When people have to resort to words like “greed” or “exploitation,” it is hopeless to try to have a rational discussion with them.
~Thomas Sowell from his “Random Thoughts” column today
I would add “fair trade” to the list of words/terms that preclude rational thought and discussion.
A taxpayer bailout of distressed homeowners would be expensive, unfair to the vast majority of homeowners and renters who have made prudent financial decisions, and set a troubling precedent that would invite reckless behavior in the future. What’s more, a bailout will not stop the inevitable correction in home prices, and is unlikely to prevent the associated economic repercussions.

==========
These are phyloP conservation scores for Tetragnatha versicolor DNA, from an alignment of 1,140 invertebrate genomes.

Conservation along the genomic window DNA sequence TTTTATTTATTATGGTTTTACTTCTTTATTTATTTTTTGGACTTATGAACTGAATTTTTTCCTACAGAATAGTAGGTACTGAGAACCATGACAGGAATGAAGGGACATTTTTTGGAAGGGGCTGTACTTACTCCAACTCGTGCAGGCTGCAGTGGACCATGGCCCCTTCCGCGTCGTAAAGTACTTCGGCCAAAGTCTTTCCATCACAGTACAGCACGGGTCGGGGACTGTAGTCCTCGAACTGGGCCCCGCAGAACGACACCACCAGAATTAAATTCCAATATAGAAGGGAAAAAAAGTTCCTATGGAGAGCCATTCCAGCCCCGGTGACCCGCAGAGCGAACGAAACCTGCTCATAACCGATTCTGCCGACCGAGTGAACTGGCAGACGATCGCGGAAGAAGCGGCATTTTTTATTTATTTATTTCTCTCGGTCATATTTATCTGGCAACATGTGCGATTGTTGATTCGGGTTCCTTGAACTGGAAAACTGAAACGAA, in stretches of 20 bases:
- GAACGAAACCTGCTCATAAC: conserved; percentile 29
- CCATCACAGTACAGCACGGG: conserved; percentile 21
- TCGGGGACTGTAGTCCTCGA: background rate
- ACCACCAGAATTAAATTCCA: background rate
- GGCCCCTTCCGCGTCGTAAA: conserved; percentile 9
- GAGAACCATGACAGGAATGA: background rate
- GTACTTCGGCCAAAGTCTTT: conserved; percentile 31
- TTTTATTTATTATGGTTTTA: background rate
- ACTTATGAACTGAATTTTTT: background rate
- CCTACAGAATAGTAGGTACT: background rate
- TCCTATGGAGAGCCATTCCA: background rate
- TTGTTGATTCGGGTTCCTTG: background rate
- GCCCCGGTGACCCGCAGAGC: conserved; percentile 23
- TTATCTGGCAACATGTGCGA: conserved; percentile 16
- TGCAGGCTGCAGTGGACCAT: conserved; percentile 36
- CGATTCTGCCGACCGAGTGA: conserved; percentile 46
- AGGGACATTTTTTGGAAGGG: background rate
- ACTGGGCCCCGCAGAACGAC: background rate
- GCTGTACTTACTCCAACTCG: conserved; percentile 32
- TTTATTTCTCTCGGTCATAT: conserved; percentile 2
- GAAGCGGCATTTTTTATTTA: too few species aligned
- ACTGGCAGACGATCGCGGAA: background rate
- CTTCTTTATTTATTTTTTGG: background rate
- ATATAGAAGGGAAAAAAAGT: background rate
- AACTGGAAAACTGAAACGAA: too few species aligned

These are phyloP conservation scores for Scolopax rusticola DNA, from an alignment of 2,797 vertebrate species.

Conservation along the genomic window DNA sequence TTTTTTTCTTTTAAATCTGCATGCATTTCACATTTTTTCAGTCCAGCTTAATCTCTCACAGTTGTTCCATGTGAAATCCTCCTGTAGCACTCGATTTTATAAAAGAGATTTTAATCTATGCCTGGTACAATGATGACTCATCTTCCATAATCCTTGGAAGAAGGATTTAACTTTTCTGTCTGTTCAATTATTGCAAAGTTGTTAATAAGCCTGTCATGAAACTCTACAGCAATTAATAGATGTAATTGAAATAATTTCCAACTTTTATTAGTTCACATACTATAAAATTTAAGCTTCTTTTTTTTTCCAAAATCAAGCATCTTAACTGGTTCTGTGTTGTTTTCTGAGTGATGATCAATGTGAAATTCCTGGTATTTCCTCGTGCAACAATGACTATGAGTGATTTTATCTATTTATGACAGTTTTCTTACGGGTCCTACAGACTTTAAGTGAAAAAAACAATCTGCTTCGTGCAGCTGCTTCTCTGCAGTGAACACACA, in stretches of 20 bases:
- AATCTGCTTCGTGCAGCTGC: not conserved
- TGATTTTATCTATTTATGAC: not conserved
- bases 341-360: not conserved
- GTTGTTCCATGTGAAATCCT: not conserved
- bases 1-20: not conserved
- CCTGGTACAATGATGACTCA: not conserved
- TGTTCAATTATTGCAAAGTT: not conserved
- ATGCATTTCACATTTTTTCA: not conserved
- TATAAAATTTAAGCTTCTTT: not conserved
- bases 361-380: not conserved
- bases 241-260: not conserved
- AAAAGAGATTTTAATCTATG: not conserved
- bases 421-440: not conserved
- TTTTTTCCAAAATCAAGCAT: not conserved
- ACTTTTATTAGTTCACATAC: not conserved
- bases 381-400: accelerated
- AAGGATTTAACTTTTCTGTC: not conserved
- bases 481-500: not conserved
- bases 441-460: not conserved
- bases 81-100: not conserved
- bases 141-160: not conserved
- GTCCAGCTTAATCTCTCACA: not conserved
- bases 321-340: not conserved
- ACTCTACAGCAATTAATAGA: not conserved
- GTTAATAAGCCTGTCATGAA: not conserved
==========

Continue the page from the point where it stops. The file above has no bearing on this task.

It is self-evident that any bailout fund will be complex to administer, as well as arbitrary and unfair. While the plight of many who were caught up in the housing mania is tragic, a bailout package would almost certainly reward the least deserving. Those facing the greatest risk of foreclosure — and presumably those who would get most of the taxpayer aid — are those who bought a much more expensive house than they could afford, spent the equity of their once-affordable home, or lied about their income to qualify for a loan they otherwise would not have received.
Policies designed to suspend the laws of economics inevitably produce unintended consequences. Today’s housing bust is itself the unintended consequence of an easy Federal Reserve monetary policy designed to cushion the economy from the fallout of the bursting of the tech bubble. Congress should reject a taxpayer bailout.